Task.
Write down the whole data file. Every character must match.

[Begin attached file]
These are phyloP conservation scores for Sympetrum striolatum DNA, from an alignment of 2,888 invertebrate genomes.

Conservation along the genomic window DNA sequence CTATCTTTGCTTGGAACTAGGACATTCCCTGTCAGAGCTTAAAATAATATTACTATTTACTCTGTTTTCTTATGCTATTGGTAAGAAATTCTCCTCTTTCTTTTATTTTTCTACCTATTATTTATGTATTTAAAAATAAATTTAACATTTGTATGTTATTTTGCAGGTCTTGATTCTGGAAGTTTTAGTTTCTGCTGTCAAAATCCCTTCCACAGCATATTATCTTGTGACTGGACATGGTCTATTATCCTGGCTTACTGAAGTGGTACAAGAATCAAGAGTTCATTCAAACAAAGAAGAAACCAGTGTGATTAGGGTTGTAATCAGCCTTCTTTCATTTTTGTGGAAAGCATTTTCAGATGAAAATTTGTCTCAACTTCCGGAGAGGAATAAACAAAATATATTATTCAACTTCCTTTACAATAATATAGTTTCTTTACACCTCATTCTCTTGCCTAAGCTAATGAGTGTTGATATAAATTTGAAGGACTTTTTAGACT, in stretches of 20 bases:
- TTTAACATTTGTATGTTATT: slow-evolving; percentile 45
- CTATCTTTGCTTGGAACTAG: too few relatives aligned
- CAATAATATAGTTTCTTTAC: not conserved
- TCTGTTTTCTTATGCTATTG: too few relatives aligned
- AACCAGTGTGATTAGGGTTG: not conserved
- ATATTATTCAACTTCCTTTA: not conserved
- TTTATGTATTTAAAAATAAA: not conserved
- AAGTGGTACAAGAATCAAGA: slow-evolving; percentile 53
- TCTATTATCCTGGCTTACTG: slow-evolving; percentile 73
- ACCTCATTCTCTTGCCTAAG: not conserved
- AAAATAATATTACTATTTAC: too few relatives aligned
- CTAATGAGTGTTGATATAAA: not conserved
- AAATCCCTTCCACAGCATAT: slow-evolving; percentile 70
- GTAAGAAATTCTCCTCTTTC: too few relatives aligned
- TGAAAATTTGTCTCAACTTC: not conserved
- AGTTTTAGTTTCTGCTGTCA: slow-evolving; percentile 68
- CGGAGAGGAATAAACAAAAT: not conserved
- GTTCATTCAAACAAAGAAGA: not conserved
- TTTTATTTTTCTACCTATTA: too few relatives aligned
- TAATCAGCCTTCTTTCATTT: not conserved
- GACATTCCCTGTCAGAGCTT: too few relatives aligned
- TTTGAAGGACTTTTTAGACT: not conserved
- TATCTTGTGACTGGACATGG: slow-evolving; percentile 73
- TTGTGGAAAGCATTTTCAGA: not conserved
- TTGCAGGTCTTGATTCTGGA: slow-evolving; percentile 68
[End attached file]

These are phyloP conservation scores for Sympetrum striolatum DNA, from an alignment of 2,888 invertebrate genomes.

Conservation along the genomic window DNA sequence CTATCTTTGCTTGGAACTAGGACATTCCCTGTCAGAGCTTAAAATAATATTACTATTTACTCTGTTTTCTTATGCTATTGGTAAGAAATTCTCCTCTTTCTTTTATTTTTCTACCTATTATTTATGTATTTAAAAATAAATTTAACATTTGTATGTTATTTTGCAGGTCTTGATTCTGGAAGTTTTAGTTTCTGCTGTCAAAATCCCTTCCACAGCATATTATCTTGTGACTGGACATGGTCTATTATCCTGGCTTACTGAAGTGGTACAAGAATCAAGAGTTCATTCAAACAAAGAAGAAACCAGTGTGATTAGGGTTGTAATCAGCCTTCTTTCATTTTTGTGGAAAGCATTTTCAGATGAAAATTTGTCTCAACTTCCGGAGAGGAATAAACAAAATATATTATTCAACTTCCTTTACAATAATATAGTTTCTTTACACCTCATTCTCTTGCCTAAGCTAATGAGTGTTGATATAAATTTGAAGGACTTTTTAGACT, in stretches of 20 bases:
- TTTAACATTTGTATGTTATT: slow-evolving; percentile 45
- CTATCTTTGCTTGGAACTAG: too few relatives aligned
- CAATAATATAGTTTCTTTAC: not conserved
- TCTGTTTTCTTATGCTATTG: too few relatives aligned
- AACCAGTGTGATTAGGGTTG: not conserved
- ATATTATTCAACTTCCTTTA: not conserved
- TTTATGTATTTAAAAATAAA: not conserved
- AAGTGGTACAAGAATCAAGA: slow-evolving; percentile 53
- TCTATTATCCTGGCTTACTG: slow-evolving; percentile 73
- ACCTCATTCTCTTGCCTAAG: not conserved
- AAAATAATATTACTATTTAC: too few relatives aligned
- CTAATGAGTGTTGATATAAA: not conserved
- AAATCCCTTCCACAGCATAT: slow-evolving; percentile 70
- GTAAGAAATTCTCCTCTTTC: too few relatives aligned
- TGAAAATTTGTCTCAACTTC: not conserved
- AGTTTTAGTTTCTGCTGTCA: slow-evolving; percentile 68
- CGGAGAGGAATAAACAAAAT: not conserved
- GTTCATTCAAACAAAGAAGA: not conserved
- TTTTATTTTTCTACCTATTA: too few relatives aligned
- TAATCAGCCTTCTTTCATTT: not conserved
- GACATTCCCTGTCAGAGCTT: too few relatives aligned
- TTTGAAGGACTTTTTAGACT: not conserved
- TATCTTGTGACTGGACATGG: slow-evolving; percentile 73
- TTGTGGAAAGCATTTTCAGA: not conserved
- TTGCAGGTCTTGATTCTGGA: slow-evolving; percentile 68